Plataforma per la Llengua has discovered that a 12-year-old pupil from the Camp de Tarragona area has been a victim of a campaign of language-related bullying by classmates. The other children would not accept him expressing himself in Catalan in his secondary school WhatsApp group, even though it is the language of his family and the traditional native language of Catalonia. The boy's parents sent Plataforma per la Llengua screenshots in which his classmates' demands could be read. They explained that afterwards he was insulted and bullied with threatening phone calls. There were even calls to have him beaten up.
The boy kept using Catalan at all times and refused to bow to the bullies' demands and threats. Plataforma believes that the boy's self-confidence and loyalty to his language is an example to all Catalan-speakers suffering similar experiences. Only determined widespread resistance to Spanish supremacism can reverse the minoritisation of the Catalan language.
Catalanophobia, a goldmine of Spanish nationalist votes, is under United Nations scrutiny
One of the pillars of majority Spanish nationalism is the supremacism of the Spanish language. This anti-egalitarian ideology presents the Spanish language as the "common" language of all citizens of the State using historically revisionist arguments that conceal the fact that it has only recently become widespread in Catalan-speaking territories and that State coercion and the arrival of members of the national majority have played a central role in this. Spanish nationalism promotes the idea that it is "natural" that Catalan-speakers should know Spanish, and that they cannot expect reciprocity from Spanish-speakers and so must defer and adapt linguistically. The ultimate aim is the disappearance by assimilation of minority language communities and the achievement of a homogeneous Spanish-speaking citizenry.
Catalan-speakers' resistance to this supremacist approach generates great hostility from Spanish nationalists. Over the last few years, the political parties involved in this tendency - including the socialist PSOE as well as the right-wing parties PP, Ciudadanos and VOX - and the general media have continually encouraged catalanophobia. The parties of the Spanish right have promised that they will prohibit requirements for autonomous community government civil servants to know Catalan, and they have shown outright opposition to the educational model of language immersion in Catalan. In some cases, they have even declared themselves to be in favour of the State encouraging population movements to consolidate Spanish nationalism in Catalonia. Some regional PSOE bosses have maintained the same approach using the same verbal aggression. The socialist prime minister of Aragon, Javier Lambán, has even said that almost all great Catalan novelists write in Spanish and that "a Catalan tore off wall paintings from Aragon to take them to Barcelona".
Spanish supremacist discourse is not limited to the political debate: the normalisation of hate explains behaviour like that of the secondary school bullies in Camp de Tarragona. Discourse has social consequences. That is why the United Nations Special Rapporteur on Minority Issues, Fernand de Varennes, has expressed concern over the apparent inactivity of the Spanish government on this matter. In his report on Spain in March 2020, de Varennes explained that he had received reports indicating there had been an increase in "hate speech, vandalism, physical threats and even aggression against members of the Catalan minority and, to a lesser extent, other national minorities" and that "the authorities are not reacting sufficiently to these reports or initiating judicial actions to tackle them, so they are indirectly contributing to creating an atmosphere of nationalist extremism and growing intolerance towards minorities". Plataforma per la Llengua was one of the organisations that sent a report on these matters to the Special Rapporteur.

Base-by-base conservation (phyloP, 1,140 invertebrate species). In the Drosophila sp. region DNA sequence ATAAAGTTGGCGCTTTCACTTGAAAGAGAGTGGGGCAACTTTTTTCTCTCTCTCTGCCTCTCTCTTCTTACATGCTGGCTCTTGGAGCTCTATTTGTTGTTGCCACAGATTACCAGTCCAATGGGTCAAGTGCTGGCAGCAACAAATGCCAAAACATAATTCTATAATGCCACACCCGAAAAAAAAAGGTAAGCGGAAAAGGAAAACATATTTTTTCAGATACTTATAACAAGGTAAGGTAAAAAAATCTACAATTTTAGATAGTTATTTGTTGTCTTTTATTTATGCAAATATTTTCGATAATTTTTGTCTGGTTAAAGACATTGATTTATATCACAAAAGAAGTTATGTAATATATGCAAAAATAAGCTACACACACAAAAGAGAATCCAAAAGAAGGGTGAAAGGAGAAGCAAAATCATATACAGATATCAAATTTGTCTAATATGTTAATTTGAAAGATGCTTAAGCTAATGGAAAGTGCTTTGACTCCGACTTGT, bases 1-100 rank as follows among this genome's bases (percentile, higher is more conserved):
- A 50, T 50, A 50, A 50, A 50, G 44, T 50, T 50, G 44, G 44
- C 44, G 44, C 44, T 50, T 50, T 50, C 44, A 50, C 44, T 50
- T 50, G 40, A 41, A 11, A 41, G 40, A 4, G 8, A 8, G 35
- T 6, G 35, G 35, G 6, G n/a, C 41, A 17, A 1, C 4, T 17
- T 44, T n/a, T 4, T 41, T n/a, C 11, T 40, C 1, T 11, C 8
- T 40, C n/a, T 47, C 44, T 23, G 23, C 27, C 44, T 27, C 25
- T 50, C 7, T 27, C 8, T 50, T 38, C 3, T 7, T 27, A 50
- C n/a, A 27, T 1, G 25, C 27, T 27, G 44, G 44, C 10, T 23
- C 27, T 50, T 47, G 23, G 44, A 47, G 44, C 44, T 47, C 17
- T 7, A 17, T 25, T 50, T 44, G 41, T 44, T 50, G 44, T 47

In October this year, Fernand de Varennes once again referred to the worrying increase in hate speech against national minorities in various European States. At a United Nations regional forum on preventing conflict by protecting minorities' rights, the Special Rapporteur warned that many European States have gone backwards, interpreting the rules that protect these groups to a lower standard. At the same time there is an increase in the demonisation of minority groups on the internet and in nationalist and populist political discourses. De Varennes pointed out that without explicit recognition of minorities their rights cannot be protected and, without such protection, the threat of violent conflict is increasing. The Special Rapporteur asked for European and world institutions to intervene to protect minorities and protect peace, objectives requiring an understanding of these groups' grievances and the establishment of mechanisms to guide States and correct excesses.
Plataforma per la Llengua had previously contributed to the European forum, setting out ideas similar to those maintained by De Varennes. The organisation considers it very positive that the Special Rapporteur should demand European and world solutions for Catalan-speakers because it has no confidence that the Spanish government has the will to protect them. De Varennes has announced that in 2022 another regional forum will be held in Vienna, 30 years after the UN declaration on the rights of national, ethnic, religious and language minorities. The aim of the meeting will be to make progress in establishing effective mechanisms for protecting these groups, and Plataforma per la Llengua trusts that it will be able to take part and contribute its points of view.